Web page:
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Jim Hightower
Jim Hightower
15 Oct 2014
The Scariest Thing About Political Fearmongers Is Themselves

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Marriott's Shameful Hotel Tipping Scam

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Newt Gingrich: The Spawn of Citizens United

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Wow, January's gone already — time really flies when you're having Republican presidential primaries! And what better time than Groundhog Day to poke into that warren of feral Republican ideologues and see what the heck is going on.

Already, four of the GOP contenders have had to drop out — Michele Bachmann because she was just too wacky, Jon Huntsman because he was too sane, Herman Cain because he was too exposed and Rick Perry because he was too dimwitted.

But the greatest surprise is the sudden surge of the Adelson campaign. Little-known until now, Adelson was the big winner in South Carolina, came from nowhere to a second-place finish in the Florida primary, and looks to have the political kick needed to go the distance.

Never heard of Adelson? It consists of the married duo of Sheldon and Miriam, neither of whom are actually on any ballot. Rather, they are running on the Money Ticket.

Sheldon Adelson of Las Vegas is a global casino baron who holds a $21 billion personal fortune. He has long been a major funder of far-right-wing causes, and this year he is placing an extra-big bet on his old political consort, Newt Gingrich. When Newt's presidential bid nearly flatlined after his electoral collapses in Iowa and New Hampshire, Sheldon rushed in with emergency CPR — Cash-Powered Resuscitation. This one rich guy wrote a $5 million check to "Winning Our Future," Gingrich's Super PAC. Sheldon's money was injected directly into toxic attack ads against Mitt Romney in South Carolina's primary, jolting Newt's campaign back to life.

Gingrich still lacked the financial vitality to match Romney's media buy in Florida's pricy primary, however. No worries, though — Miriam Adelson stepped in to infuse Winning Our Future with another $5 million jolt of CPR. The Gingrich campaign, you see, is a vessel for the Adelson campaign, and word is that this one power couple is prepared to spend another $10 million to make their boy the GOP nominee, with more to come if he's the one to run against President Obama.

Just before this week's vote in Florida, Newt plunged head-first into the deep end of America's pool of political cynicism by telling a Tampa crowd that he's different than Romney because "I love people power, not money power." Sheesh — he wouldn't even be in the race without the money power of the Adelsons, who've turned "Winning Our Future" into "Buying Our Future."

How can one couple cause such a political distortion.

Aren't there limits? Used to be. But in its Citizens United decision, the Supreme Court upended our democratic elections by decreeing that corporations and uber-wealthy individuals can dump unlimited sums of cash into campaigns to elect their favored candidates. Astonishingly, Justice Anthony Kennedy declared in his majority opinion that such a gusher of special-interest money would not "give rise to corruption or the appearance of corruption." Who knew so much political naivete could be cloaked in a single judicial robe?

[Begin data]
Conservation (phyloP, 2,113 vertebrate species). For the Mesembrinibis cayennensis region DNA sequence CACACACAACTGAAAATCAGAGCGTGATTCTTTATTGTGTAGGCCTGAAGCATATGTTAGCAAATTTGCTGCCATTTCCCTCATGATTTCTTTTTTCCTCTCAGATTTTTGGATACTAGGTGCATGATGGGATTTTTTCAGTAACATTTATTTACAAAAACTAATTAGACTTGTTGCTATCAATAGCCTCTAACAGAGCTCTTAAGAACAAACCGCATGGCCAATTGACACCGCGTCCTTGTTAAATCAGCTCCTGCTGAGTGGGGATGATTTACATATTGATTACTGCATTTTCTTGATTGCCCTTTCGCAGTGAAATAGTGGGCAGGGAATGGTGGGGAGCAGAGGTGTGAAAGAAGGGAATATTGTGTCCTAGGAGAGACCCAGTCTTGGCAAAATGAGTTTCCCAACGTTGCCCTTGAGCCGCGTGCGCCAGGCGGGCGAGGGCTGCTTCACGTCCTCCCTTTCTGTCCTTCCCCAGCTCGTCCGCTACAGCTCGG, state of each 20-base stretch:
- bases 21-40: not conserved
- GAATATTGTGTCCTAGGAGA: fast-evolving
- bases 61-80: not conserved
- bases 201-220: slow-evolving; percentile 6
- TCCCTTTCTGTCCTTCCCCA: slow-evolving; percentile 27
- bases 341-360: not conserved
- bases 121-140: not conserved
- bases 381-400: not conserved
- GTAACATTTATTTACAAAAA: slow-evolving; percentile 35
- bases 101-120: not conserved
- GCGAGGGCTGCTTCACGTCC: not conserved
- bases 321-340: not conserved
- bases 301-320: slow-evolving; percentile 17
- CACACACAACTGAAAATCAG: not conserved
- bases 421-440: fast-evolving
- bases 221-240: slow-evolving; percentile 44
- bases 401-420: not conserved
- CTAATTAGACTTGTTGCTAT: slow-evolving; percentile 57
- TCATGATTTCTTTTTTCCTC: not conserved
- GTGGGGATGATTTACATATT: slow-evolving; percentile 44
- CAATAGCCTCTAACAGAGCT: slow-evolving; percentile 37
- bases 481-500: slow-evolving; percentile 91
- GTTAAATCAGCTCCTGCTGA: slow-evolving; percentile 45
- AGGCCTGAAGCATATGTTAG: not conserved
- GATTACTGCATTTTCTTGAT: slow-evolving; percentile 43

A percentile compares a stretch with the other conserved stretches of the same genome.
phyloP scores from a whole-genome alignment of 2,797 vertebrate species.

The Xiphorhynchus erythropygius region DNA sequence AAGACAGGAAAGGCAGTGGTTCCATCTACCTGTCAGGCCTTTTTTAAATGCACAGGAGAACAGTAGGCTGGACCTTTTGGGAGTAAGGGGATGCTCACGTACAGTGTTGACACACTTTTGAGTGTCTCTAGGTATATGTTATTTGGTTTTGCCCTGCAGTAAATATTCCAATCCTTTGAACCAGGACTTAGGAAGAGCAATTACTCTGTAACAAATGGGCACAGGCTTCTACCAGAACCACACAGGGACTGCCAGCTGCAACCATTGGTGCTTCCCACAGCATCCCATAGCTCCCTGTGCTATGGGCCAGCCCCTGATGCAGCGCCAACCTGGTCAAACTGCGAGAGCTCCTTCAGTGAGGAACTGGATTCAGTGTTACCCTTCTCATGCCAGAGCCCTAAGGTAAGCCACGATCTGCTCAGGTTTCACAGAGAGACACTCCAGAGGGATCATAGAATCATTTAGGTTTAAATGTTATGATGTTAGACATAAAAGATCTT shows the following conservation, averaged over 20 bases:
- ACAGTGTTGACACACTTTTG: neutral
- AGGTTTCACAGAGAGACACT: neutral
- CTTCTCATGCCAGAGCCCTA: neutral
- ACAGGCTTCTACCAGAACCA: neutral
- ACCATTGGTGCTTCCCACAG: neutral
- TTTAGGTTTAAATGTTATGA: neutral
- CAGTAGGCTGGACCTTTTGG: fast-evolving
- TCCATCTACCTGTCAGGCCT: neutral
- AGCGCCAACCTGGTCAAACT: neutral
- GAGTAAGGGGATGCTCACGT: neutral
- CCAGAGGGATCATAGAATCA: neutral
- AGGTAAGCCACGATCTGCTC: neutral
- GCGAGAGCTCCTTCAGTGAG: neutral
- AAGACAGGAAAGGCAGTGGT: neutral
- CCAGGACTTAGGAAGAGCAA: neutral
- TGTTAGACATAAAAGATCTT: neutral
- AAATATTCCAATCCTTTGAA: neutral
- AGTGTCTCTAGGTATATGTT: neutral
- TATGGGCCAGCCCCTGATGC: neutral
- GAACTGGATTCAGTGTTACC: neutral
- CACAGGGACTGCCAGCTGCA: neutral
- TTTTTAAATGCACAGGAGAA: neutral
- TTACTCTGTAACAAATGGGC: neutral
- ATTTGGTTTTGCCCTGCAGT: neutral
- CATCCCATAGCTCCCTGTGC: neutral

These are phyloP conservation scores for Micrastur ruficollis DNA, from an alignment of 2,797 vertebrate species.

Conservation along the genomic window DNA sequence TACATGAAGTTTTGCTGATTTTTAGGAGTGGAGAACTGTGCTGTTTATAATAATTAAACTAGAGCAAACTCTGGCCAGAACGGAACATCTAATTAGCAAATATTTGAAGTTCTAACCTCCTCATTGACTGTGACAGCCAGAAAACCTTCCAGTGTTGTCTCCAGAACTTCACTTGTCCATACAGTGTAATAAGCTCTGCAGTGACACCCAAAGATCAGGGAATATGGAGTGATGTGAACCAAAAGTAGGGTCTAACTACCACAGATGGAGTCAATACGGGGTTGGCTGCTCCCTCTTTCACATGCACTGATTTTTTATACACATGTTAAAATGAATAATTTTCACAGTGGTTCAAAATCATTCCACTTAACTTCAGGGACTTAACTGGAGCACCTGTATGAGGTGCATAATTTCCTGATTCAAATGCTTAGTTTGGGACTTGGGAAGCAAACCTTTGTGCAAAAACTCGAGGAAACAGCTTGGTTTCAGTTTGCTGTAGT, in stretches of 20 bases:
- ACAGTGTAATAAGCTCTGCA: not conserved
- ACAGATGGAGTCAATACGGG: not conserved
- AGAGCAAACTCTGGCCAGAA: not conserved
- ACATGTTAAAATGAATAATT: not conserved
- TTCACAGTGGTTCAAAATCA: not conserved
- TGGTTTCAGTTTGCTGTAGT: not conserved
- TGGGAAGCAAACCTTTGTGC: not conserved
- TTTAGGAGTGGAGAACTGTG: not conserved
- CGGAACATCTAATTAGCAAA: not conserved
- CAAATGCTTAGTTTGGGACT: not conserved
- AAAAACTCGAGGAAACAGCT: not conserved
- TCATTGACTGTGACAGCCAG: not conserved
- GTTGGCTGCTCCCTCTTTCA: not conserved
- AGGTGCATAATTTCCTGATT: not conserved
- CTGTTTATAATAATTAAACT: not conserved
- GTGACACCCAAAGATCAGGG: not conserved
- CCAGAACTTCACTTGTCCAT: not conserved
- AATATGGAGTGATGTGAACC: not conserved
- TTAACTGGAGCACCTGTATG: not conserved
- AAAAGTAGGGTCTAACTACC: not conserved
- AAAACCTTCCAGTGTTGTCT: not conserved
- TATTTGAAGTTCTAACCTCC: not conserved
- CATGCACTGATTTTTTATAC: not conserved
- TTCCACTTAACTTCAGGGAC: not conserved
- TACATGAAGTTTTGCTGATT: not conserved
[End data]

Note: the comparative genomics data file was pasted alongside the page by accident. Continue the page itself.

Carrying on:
Earth to Justice Kennedy: Sheldon Adelson is a product of your cluelessness about how real politics work. He's not pouring millions into Newt because of some vague sense of civic responsibility but because he wants a president who'll serve him and his right-wing ideology. Adelson knows he can count on Gingrich because he bought him years ago.

The billionaire and The Newt bonded in the mid-'90s over their shared fondness for crushing labor unions. Adelson pushed a state law to crimp union rights, and Gingrich, then the House speaker, not only endorsed Adelson's legislation, but he also backed a tax break in Congress for casino owners.

In turn, Gingrich received campaign cash, funding to support him after being drummed out of office in 1998 for corruption, free rides on Adelson's corporate jet — and now, an open spigot of cash for his presidential run. In the past, the biggest personal check that Gingrich could've taken from his casino sugar daddy was $5,000. After the Citizens United edict, however, Adelson can go all in to push his willing servant into the White House.

How much money does it take to "give rise to corruption"? Well, 10 million bucks smells corrupt to me. But that won't be the end of it, since Kennedy and four other justices (none of whom have ever run for office or been in a campaign) voted to legalize unlimited spending to corrupt our elections.

It's a disgrace to let money rule America. To overturn Citizens United, go to www.united4thepeople.org.

To find out more about Jim Hightower, and read features by other Creators Syndicate writers and cartoonists, visit the Creators Syndicate webpage at www.creators.com.

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